Most advisors would like to say they learn from the best. A former regulator speaking at a fintech conference in Toronto on Thursday took a different approach.
Colette Arcidiacono, from compliance consulting firm Conformité 101, provided a room full of advisors at the Croesus Finnovation event with a list of the most common infractions in Investment Industry Regulatory Organization of Canada (IIROC) enforcement cases from the last decade.
She changed the names of those implicated, lest anyone feel uncomfortable. But the point was also that some transgressions may be easier to commit than some advisors think.
Arcidiacono, who spent 16 years at IIROC, also made it easy to brush up on the most relevant sections of the self-regulatory organization’s 534-page rule book by providing the sections to review.
The most common infractions, according to Arcidiacono, are as follows:
- unbecoming and detrimental conduct (unsuitability);
- unauthorized and discretionary trading;
- personal financial dealings with clients;
- outside business activities;
- conflicts of interest;
- theft, fraud, forgery;
- manipulative or deceptive activities; and
- off-book transactions.
With those in mind, she proceeded to run through the 10 most important rules for advisors to review, with notable examples of how they’ve been broken.
- 3702, in the new version of the IIROC rule book, effective June 1, 2020 (Rule 3100 in the expiring version): Reporting and record-keeping. Forward any complaints to your supervisor, Arcidiacono said, and don’t try to negotiate a settlement with your client. Hiding anything from your firm could mean you end up facing disciplinary action on your own.
- 1402-03: Standards of conduct. “Ask yourself, ‘Would my mother be proud of what I’ve done?'” she said. An advisor in one case filled out the same know-your-client information for 364 clients, stored the client files in Dropbox, and then lost control over that information. Another requested and accepted 32 tickets to events worth $32,000 from two mutual fund companies, and then tried to back-date a reimbursement cheque when the Ontario Securities Commission investigated.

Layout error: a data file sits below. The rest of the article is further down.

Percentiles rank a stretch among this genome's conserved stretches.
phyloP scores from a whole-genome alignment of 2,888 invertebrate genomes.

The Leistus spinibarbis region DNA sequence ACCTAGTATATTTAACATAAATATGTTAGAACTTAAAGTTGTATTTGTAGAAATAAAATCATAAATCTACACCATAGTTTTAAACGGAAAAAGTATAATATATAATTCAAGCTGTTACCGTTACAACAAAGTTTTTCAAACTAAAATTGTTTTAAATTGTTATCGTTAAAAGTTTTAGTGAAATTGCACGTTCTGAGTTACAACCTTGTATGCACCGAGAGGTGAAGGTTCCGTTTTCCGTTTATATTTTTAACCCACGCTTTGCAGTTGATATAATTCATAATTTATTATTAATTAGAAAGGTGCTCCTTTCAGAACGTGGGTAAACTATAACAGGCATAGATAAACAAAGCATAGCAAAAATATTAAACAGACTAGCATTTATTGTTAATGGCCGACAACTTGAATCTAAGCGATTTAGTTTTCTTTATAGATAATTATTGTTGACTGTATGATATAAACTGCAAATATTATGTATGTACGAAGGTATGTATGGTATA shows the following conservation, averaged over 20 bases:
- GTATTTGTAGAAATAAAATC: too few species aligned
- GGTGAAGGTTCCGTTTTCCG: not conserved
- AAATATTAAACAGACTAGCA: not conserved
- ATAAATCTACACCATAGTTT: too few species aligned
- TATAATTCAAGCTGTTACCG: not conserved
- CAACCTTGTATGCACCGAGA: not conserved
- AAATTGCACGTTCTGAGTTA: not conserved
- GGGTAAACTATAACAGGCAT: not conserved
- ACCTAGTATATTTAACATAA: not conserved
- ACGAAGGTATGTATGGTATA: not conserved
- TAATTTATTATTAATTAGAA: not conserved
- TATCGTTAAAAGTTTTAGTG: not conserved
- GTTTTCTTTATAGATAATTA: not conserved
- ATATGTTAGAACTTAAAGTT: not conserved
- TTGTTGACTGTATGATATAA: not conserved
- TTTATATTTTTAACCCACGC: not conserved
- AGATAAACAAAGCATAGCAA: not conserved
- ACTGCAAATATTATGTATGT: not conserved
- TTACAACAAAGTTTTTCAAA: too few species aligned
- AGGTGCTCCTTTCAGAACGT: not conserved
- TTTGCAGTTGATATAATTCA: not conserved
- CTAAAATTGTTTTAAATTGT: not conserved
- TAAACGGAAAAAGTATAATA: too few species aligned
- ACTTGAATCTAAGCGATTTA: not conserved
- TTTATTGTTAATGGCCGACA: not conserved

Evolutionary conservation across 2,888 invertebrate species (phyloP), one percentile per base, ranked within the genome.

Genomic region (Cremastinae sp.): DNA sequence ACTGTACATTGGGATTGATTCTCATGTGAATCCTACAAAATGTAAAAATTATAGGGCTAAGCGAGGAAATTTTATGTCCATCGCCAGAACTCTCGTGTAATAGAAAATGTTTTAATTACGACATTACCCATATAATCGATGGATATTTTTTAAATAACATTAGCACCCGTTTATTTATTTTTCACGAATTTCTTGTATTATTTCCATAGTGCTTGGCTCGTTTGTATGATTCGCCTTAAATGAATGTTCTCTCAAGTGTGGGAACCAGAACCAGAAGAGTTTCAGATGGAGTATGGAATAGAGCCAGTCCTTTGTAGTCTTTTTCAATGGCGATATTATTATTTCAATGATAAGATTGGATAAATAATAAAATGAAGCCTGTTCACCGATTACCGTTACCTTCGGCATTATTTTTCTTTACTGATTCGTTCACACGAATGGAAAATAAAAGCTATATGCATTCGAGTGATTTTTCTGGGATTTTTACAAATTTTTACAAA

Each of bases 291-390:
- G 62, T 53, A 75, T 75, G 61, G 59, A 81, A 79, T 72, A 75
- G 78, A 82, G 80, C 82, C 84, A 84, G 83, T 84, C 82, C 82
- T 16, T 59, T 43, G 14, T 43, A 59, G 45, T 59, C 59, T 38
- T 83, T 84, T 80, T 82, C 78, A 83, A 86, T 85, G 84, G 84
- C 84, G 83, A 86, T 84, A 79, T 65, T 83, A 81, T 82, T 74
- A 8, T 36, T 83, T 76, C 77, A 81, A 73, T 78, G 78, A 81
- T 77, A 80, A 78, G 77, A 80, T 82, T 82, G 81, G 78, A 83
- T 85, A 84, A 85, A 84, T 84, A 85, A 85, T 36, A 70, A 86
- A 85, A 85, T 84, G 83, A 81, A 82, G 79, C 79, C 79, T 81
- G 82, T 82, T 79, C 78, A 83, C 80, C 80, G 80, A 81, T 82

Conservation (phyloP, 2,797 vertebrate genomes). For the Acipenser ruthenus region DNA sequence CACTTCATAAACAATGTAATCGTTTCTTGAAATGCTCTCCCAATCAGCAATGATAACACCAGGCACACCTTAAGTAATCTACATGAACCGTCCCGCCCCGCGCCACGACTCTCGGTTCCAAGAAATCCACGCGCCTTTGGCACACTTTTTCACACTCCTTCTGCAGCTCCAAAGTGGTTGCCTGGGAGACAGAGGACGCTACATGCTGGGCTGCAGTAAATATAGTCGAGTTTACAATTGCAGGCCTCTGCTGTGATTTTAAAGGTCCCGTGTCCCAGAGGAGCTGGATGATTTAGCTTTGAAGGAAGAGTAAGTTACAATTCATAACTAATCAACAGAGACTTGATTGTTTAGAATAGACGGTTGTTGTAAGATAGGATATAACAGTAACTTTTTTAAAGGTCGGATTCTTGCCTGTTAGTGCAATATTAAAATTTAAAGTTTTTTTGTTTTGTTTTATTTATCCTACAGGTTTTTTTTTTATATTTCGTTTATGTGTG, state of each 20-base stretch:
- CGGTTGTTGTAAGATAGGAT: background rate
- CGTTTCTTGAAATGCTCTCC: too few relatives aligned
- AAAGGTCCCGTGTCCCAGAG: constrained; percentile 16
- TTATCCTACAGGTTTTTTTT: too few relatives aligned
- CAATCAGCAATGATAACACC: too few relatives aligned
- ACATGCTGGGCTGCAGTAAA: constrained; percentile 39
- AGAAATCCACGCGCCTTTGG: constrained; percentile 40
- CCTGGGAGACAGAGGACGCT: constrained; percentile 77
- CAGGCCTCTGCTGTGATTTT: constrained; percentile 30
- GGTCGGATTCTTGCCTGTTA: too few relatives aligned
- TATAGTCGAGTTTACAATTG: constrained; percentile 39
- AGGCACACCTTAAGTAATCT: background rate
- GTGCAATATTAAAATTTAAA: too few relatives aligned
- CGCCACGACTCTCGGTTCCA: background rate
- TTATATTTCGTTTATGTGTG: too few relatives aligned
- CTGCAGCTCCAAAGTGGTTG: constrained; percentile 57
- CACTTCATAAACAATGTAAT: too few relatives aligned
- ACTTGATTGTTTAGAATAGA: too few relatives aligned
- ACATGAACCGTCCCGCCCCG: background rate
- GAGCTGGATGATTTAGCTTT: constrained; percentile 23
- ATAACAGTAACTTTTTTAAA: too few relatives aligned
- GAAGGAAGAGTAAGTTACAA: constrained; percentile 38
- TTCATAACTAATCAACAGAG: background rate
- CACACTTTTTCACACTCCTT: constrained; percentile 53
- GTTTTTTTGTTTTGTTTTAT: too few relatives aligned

- 3102-03: Know your client and suitability. Too often, Arcidiacono said, regulators come across cases where compliance departments tell advisors that a product’s risk level doesn’t fit with a client’s profile. Advisors then adjust the risk profile to fit the investment product, rather than the other way around.
- 3221-3275 (Rule 1300.4 in the expiring version): Discretionary and unauthorized transactions.
- 3603 (Rule 29.7): Misrepresentation.
- 3115 (Rule 43): Personal financial dealings with clients. The general rule is just don’t engage in personal financial dealings; if there’s a specific case you’re unsure of, seek out your compliance officer.
- 3110 (Rule 42): Conflicts of interest. Arcidiacono described an IIROC case where an advisor purchased securities for clients while selling those securities at the same time in his own account. “It’s not an infraction to sell securities you recommend to your client but you have to disclose that to your client,” she said. The advisor received a $250,000 fine and a five-year ban.
- 3115(2), 2551(7) (Rule 18): External gratuity, remuneration or benefit.
- Universal Market Integrity Rules 2.2 (2): Manipulative and deceptive activities. Arcidiacono described cases of market manipulation using practices known as “layering” and “spoofing” that garnered significant penalties. “Don’t try,” she said. “IIROC has such great tools now to detect this. You won’t have a chance.”
- 8104(3), 8107. Obligation to cooperate with enforcement staff. Arcidiacono stressed the consequences of not cooperating with IIROC. In one example, an advisor serving a one-month suspension for manipulative activities changed firms and traded while suspended. When he refused to cooperate with that investigation, he was permanently banned. “He had a one-month suspension and now it’s a permanent ban. That’s so stupid,” she said.